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News: Italy
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The Benois Madonna, or Madonna and Child with flowers, is a loan from the Hermitage Museum. Photo Credit: Hermitage Museum/The History Blog.
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by Archaeology Newsroom

Da Vinci’s Benois Madonna is on display in Italy

The item is loaned for about three months

Leonardo da Vinci’s Benois Madonna is now back in Italy for a show after 35 years since it had last visited the country. The painting, also known as Madonna and Child with flowers, is a loan from the Hermitage Museum in St Petersburg and will be on display for the next few months to commemorate the 500th anniversary of the artist’s death. 

The painting is thought to be the first one da Vinci created independent of his master in his mid 20s, most likely painted between 1478 and 1480. Depicting a quite common religious theme, a Madonna with child, in contrast with what was the practice until then Mary in this painting is shown as a simple young mother playing with her child rather than Queen of Heaven.  This different approach where Mary and Christ are represented in an everyday style does not lack  profundity and symbolism. It became quite popular and many artists of the time followed this path creating their own versions.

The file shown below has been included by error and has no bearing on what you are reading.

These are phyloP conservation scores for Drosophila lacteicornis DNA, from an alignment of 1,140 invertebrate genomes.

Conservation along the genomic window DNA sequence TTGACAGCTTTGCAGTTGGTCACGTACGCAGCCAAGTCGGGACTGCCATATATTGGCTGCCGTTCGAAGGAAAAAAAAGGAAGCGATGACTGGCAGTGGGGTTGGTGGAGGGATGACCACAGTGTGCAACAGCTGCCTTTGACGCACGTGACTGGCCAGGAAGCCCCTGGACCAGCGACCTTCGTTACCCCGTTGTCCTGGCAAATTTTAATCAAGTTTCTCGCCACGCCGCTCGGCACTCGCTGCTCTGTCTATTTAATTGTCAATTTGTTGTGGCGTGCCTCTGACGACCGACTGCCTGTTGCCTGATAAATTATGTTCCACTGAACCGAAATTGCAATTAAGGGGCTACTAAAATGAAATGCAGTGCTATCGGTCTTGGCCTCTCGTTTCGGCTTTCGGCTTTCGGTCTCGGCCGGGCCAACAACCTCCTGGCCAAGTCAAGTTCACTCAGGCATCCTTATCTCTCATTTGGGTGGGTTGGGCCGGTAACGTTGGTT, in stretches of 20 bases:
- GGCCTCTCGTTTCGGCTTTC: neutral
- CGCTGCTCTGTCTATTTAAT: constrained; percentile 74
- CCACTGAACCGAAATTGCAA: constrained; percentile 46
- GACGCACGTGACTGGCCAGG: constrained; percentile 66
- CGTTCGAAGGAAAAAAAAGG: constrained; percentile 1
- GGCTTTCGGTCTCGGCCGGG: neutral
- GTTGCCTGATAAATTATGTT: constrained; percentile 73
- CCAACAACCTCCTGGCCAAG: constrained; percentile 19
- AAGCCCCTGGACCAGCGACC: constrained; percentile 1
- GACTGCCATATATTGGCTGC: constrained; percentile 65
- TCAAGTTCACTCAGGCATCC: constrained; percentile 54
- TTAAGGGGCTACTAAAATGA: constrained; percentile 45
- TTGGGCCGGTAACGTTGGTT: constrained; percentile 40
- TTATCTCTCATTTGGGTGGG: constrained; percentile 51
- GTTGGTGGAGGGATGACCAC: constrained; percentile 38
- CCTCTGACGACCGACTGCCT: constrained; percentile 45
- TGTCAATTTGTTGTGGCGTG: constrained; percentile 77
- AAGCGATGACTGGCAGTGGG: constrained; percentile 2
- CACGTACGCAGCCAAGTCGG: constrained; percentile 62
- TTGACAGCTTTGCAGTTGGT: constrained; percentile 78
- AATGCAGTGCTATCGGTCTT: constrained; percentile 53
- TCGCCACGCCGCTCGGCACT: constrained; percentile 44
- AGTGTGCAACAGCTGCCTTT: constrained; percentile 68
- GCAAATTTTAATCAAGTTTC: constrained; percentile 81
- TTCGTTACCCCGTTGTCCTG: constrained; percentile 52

The painting had been lost for centuries when it reappeared in 1909 by a Russian architect, Leon Benois, hence its name. It seems that it had been taken to Russia from Italy in the 1970s, by Alexey Ivanovich Korsakov, a statesman and artillery general. When he died in 1821, his son tried to sell the artwork but didn’t manage to get the price he wanted and Aleksandr Petrovic Sapozhnikov, an art merchant, finally acquired it sometime between 1823 and 1824. Sapozhnikov had it transferred onto canvas and an ink underdrawing was revealed during this process. It was finally sold to the Hermitage Museum under the condition that it wouldn’t leave Russia. Now the museum only loans the painting occasionally for short periods.

The painting will be on display at the Pinacoteca Civica in Fabriano until the end of June and then on July 4th until August 4th at the National Gallery of Umbria in Perugia.

The exhibition will be part of various events organised throughout Italy on the occasion of the 500 years since Leonardo’s death.

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